Winter Solstice - shortest day, longest night

Winter Solstice - shortest day, longest night

 Great news, we're on the other side of Winter Solstice, which occurs late June in NZ. Winter Solstice is the day with the fewest hours of sunlight in the year, making it the 'shortest day'. After this moment, the earth begins its gradual roll back towards summer for the Southern Hemisphere. The Winter Solstice is considered a turning point in the year in many cultures and has been celebrated since the beginning of time.

Before we came to the farm, we never gave that much notice to daylight hours and Winter Solstice. Now we understand the feeling of celebration that our good friend the sun will be longer in the sky once again!

As growers, we know that our crops will enjoy the longer hours of sunlight and start to grow again.

Our winter in-ground crops have finally settled in and we're harvesting kale, silverbeet, pak-choi, miner's lettuce and rocket from our no-dig beds.

Our hydroponic crops are still slow but will pick up soon. The coriander has been almost dormant for a few weeks now, but looks like it will be back on track within the next couple of weeks. Do you know we pretty much have to grow twice the amount of hydroponic plants in the winter to make up for slower growth?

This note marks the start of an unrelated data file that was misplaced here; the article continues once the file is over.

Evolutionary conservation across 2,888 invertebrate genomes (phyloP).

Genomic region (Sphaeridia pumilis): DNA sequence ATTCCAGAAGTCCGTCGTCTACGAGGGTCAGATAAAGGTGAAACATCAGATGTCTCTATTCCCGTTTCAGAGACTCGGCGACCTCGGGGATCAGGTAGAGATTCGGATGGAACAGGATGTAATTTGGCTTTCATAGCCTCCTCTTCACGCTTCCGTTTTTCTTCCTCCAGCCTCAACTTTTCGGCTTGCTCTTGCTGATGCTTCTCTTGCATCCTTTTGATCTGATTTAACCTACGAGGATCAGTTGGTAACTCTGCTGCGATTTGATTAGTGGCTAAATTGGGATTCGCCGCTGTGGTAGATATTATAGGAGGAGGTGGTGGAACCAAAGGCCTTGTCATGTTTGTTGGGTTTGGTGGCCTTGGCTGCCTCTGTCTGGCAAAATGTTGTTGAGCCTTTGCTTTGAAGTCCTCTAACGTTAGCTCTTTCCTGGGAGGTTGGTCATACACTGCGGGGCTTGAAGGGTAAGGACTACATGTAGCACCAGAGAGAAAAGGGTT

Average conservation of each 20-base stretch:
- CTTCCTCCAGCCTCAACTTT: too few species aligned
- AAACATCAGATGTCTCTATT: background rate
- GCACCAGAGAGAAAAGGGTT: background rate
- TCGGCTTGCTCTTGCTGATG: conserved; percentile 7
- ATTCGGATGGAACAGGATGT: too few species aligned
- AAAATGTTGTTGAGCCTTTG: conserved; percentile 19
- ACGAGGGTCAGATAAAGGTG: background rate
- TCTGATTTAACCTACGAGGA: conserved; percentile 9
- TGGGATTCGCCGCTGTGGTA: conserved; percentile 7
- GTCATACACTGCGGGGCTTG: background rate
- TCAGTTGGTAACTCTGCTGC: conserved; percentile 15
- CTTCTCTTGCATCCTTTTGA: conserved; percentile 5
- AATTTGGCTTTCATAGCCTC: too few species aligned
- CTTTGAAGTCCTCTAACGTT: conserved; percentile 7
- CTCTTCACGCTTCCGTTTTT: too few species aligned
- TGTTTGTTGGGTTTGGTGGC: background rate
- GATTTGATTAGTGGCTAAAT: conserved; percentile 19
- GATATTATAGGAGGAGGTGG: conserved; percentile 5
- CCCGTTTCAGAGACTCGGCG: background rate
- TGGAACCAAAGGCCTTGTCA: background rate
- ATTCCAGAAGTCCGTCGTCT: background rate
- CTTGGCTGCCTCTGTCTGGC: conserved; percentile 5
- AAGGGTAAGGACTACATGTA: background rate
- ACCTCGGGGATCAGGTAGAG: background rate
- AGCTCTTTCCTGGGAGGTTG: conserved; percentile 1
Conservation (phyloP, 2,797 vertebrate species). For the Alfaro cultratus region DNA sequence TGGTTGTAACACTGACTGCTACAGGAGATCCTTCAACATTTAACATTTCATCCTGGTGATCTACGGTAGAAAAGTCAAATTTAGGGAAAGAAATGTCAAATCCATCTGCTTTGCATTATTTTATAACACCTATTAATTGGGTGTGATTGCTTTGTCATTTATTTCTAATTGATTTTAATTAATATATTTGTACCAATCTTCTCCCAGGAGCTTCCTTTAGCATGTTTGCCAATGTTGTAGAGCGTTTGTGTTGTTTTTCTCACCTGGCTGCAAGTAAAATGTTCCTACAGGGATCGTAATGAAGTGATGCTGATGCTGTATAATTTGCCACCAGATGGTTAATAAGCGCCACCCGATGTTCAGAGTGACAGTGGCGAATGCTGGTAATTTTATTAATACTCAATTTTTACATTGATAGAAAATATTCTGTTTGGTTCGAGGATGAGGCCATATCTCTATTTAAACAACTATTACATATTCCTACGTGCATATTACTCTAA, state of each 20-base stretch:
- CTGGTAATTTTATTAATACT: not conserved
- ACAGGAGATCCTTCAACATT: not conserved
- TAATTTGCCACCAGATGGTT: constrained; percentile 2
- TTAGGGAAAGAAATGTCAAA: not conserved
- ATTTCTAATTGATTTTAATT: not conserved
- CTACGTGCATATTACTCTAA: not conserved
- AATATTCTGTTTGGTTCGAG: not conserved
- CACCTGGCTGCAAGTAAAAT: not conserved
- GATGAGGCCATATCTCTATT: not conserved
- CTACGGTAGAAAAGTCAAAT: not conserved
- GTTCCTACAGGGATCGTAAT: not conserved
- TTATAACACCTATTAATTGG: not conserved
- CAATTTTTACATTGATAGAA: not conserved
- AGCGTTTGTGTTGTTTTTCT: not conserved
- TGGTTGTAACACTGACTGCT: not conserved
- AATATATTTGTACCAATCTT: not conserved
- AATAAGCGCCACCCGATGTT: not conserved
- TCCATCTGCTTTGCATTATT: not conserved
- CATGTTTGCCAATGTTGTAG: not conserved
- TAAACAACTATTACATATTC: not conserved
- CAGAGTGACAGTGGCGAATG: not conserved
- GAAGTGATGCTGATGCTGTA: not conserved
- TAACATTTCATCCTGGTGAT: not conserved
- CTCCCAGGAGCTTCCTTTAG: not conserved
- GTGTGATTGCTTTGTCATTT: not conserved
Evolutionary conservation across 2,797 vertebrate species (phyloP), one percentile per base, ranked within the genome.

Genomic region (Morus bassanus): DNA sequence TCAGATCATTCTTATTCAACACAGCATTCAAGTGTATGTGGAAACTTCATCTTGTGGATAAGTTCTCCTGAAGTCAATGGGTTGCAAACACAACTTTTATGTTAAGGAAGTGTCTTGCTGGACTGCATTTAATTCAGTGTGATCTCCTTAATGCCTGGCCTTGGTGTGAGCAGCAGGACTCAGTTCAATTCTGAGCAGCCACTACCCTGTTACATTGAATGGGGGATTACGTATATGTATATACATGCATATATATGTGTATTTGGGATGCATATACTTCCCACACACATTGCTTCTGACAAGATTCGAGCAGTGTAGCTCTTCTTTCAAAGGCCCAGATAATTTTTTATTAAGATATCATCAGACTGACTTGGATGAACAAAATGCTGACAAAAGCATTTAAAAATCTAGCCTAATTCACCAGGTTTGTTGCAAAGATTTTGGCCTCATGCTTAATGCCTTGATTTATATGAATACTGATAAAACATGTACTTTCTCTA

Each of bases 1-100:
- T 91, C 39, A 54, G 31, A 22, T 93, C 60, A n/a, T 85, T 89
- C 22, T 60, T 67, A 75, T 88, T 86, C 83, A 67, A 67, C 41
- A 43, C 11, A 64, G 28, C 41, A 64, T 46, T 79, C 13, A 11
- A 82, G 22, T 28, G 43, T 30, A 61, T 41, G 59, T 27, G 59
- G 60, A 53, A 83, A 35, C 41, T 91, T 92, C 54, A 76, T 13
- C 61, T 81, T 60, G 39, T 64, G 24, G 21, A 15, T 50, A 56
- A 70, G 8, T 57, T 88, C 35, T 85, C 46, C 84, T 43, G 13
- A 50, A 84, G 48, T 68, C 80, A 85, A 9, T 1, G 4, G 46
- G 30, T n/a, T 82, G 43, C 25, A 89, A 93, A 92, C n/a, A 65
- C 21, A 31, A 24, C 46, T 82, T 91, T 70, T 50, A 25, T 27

It's been a tricky start to winter with an army worm invasion attacking our young silverbeet, kale and pakchoi seedlings in particular. The army worm worked it's way through Northland, destroying many home and commercial grower's crops. It set our young winter crops back at least a month. I met a home grower who told me she was growing a new kind of silverbeet. I asked 'oh, what kind?' She said it had very lacy, almost non-existent leaves, just a stalk. It took a second to realise she had the army worm problem too! Now that temperatures have dropped, the bugs have died, and now the plants that survived are back on track.

We love growing (and eating) snow peas in the late Winter and Spring. So we're trialling growing pea feathers in our no-dig beds through the Winter. We're excited to see how they grow! They'll be a tasty crunchy addition to salads and sandwiches and hopefully another successful crop for us.

Trialling new crops is exciting for us, and a part of our business that we enjoy. Usually we try new crops because we want to eat them ourselves!